The headline on an obituary in Tuesday's editions of The Washington Post wrongly stated that Josephine Woodhull Crittenberger, who died Sunday, lost sons in Italy and Vietnam. Mrs. Crittenberger, the wife of retired Army Lt. Gen. Willis D. Crittenberger, lost one son killed in action near the Rhine River in 1945, and a second son was killed in Vietnam, as stated in the obituary. The obituary failed to state that the family suggests that expressions of sympathy be in the form of contributions to the Army Emergency Relief, the Army Distaff Foundation, the Heart Fund, or the American Cancer Society.

Josephine Woodhull Crittenberger, 84, a member of a military family, died Sunday at her home in Washington following a heart attack.

She was the wife of Willis D. Crittenberger, a retired lieutenant general who commanded an Army corps in Italy in World War II.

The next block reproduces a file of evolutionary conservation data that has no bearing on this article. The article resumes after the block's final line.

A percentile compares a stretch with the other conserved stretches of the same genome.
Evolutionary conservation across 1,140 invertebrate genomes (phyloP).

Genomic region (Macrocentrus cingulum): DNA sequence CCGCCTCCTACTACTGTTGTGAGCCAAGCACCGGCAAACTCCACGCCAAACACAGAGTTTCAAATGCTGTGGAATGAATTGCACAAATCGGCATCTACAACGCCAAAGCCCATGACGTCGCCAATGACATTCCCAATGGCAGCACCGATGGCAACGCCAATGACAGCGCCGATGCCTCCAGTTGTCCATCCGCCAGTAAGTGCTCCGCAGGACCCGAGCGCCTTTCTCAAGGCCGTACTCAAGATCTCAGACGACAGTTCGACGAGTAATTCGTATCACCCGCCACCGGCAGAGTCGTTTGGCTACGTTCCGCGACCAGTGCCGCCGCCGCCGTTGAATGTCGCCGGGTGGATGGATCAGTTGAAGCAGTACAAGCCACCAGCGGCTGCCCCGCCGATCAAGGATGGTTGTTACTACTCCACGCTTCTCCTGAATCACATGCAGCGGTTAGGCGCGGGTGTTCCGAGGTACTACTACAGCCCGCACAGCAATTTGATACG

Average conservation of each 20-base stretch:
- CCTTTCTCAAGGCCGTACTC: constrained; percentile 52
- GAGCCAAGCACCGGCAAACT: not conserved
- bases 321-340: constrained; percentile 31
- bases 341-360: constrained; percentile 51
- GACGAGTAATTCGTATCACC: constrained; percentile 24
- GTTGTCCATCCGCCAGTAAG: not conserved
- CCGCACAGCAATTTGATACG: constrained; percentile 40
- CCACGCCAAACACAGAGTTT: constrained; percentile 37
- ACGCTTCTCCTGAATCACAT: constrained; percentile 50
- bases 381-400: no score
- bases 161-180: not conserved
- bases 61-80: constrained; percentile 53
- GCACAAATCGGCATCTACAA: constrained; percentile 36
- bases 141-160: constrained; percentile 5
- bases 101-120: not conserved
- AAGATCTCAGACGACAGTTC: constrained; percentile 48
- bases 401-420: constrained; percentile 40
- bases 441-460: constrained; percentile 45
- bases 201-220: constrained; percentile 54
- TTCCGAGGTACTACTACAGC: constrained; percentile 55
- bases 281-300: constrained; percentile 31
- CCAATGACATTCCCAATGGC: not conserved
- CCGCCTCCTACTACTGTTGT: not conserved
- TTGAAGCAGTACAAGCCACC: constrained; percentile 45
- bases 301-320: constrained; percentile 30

One of her sons, Cpl. Townsend W. Crittenberger, was killed in action on March 22, 1945, after crossing the Rhine River at the Remagen Bridge. He recieved posthumous awards of the Bronze Star Medal and the Purple Heart.

A second son, Col. Dale J. Crittenberger, was killed in a helicopter crash in Vietnam in 1969. He held the Silver and Bronze Star medals.

Her third son is Willis D. Crittenberger Jr., now a retired major general in the Army.

Josephine Woodhull was born in San Antonio, Texas. One of her girlhood friends was Mamie Dowd, later Mrs. Dwight D. Eisenhower. Miss Woodhull was Queen of the 1915 San Jacinto Festival.

She attended Wellesley College and married Willis Crittenberger in 1917, the year he was promoted to captain in the army.

In addition to her husband, of the home in Washington, and her surviving son, of McLean, Mrs. Crittenberger is survived by 11 grandchildren and four great-grandchildren.